Review: Erich Hackl's 'The Wedding in Auschwitz'

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Review: Erich Hackl's 'The Wedding in Auschwitz'

  • Fri 14 Jul 2023

The Wedding in Auschwitz, originally written by Erich Hackl in 2002 and later translated by Martin Chalmers in 2009, is a fictional love story based on true events. Erich Hackl is an Austrian novelist and short story writer and has many notable works such as: Sara und Simón, 1995, and Als ob ein Engel, 2007 (Argentina's Angel, 2014). His work has been translated into 25 languages but he is best known in the German-speaking world.

Austrian born Rudolf Friemel joined the International Brigades in 1936 to fight against the soon to be Dictator Franco in the Spanish Civil War (1936-1939). This was a tumultuous time in Spain. The ruling Republican government of Spain was supported by workers and many in the educated middle class as well as militant anarchists and communists, such as Rudi Friemel. The Nationalists ultimately took control by the end of 1939, and unfortunately in 1942, Rudolf Friemel was sent to Auschwitz as a political prisoner. While still in the concentration camp, he tried to have his civil marriage to Margarita, whom he met in Spain, legitimised under German law, which would allow her and Edouard, their son, to stay in the German Reich. This would also make his son Edouard his legitimate child. Miraculously, his application was approved although nobody knows why. Rudolf's father, his wife and their son were allowed to come to Auschwitz, where their wedding took place during the peak of the death camp’s operation.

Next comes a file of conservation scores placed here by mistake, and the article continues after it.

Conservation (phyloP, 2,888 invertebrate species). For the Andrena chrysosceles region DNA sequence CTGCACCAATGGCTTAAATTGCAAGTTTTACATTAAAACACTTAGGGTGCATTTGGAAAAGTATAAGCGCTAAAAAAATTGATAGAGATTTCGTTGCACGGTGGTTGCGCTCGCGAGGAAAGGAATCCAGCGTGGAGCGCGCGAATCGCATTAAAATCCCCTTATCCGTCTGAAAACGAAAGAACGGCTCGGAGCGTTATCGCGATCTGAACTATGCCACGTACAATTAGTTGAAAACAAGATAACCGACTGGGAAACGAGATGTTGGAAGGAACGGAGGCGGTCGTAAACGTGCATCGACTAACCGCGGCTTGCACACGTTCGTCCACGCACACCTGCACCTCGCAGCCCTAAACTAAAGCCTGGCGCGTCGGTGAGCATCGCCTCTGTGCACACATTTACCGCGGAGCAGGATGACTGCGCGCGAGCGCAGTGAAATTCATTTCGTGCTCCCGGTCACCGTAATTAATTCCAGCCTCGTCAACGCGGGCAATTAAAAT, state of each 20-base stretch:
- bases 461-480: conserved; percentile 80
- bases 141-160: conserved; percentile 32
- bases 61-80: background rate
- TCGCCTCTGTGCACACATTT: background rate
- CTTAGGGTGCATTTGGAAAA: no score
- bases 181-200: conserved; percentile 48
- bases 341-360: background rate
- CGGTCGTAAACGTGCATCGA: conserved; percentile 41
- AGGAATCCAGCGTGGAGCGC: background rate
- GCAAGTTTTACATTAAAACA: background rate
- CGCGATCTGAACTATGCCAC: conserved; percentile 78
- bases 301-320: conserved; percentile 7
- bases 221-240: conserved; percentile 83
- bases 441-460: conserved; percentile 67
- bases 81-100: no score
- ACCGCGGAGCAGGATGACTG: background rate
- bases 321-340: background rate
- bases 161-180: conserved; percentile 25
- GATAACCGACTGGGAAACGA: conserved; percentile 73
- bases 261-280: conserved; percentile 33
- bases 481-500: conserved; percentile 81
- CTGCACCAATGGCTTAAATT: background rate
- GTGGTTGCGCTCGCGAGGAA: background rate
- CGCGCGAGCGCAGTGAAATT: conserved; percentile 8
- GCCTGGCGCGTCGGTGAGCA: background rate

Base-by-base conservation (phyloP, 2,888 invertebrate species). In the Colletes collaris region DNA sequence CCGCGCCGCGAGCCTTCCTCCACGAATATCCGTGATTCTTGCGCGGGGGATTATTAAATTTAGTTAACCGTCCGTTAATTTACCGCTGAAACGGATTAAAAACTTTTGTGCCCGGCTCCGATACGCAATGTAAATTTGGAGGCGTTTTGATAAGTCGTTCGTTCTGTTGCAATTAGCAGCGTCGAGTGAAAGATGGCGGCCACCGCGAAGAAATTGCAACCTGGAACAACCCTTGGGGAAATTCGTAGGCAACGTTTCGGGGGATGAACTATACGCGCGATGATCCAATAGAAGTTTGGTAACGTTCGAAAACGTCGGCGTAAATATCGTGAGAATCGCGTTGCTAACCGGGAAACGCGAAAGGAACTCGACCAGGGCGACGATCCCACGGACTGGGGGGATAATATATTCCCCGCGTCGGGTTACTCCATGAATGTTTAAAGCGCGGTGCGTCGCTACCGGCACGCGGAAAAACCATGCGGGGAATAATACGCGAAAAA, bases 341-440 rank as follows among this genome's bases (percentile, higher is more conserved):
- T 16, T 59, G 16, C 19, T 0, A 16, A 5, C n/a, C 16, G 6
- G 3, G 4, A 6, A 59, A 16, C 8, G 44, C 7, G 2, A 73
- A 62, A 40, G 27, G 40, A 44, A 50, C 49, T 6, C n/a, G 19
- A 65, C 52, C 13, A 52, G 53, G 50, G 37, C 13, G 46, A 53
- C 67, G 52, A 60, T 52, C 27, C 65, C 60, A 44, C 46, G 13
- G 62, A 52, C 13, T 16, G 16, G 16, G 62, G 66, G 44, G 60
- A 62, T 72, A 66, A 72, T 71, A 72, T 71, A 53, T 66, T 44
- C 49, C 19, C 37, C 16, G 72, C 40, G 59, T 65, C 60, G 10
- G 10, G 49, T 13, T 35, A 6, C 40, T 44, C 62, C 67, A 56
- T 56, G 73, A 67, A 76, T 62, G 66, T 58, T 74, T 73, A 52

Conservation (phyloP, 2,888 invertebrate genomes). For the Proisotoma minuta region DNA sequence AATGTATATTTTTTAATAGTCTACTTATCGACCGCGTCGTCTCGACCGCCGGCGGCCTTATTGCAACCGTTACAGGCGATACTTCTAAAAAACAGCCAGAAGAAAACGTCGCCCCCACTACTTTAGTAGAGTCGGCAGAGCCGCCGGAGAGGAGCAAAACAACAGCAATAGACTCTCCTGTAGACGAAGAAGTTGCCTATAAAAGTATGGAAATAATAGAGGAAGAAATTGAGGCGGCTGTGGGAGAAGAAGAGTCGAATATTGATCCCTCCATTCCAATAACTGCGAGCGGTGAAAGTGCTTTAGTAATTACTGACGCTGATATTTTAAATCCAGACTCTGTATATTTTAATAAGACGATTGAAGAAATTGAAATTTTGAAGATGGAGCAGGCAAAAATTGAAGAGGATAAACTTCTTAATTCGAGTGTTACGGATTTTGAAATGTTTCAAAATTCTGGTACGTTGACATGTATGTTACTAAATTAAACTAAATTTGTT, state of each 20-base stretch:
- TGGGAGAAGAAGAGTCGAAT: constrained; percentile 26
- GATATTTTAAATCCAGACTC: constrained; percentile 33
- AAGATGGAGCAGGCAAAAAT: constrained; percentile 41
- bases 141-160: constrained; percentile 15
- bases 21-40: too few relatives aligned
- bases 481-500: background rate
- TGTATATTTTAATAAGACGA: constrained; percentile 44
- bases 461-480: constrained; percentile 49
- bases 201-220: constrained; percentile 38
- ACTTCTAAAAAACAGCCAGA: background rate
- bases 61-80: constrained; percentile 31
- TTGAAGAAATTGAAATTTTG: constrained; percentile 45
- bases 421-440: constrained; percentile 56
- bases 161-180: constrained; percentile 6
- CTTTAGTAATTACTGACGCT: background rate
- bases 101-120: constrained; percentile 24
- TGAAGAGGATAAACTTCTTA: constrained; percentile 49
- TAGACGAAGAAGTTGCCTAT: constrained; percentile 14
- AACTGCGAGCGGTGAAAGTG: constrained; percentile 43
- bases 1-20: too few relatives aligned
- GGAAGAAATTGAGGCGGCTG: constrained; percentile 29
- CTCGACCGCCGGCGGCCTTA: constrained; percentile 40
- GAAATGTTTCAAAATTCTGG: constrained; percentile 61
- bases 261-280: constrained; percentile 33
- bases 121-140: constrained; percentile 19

Erich Hackl’s The Wedding in Auschwitz is hard-hitting. Its conversational tone allows the reader to follow the story closely and feel involved - in other words, you’re right at the heart of everything. This short story highlights the possibility of love even in the most trying of times and during all the horrors of war and the Holocaust. Finally, this short story does not shy away from highlighting the brutality that prisoners had to endure during their time in Auschwitz, nor does it overlook what every reader must know: there will be no happy endings. This is the perfect short story for a reader interested in history. However, this is much more than history, it’s personal and profoundly emotional.

The translator Martin Chalmers has managed to produce an excellent translation of this work. Literary translation is one of the most challenging types of translation. It is essentially creating a new piece of work which is adapted to the new target audience and produces the same effect as the original text. His approach is one that makes the story appear as if it were originally written in English, a very successful method which avoids alienating an audience and allows them to properly enjoy the literary experience without lacking linguistic knowledge of another language.

Reviewed by Thomas Cox

This review was written for the ACF London's EXPLORE OUR LIBRARY initiative.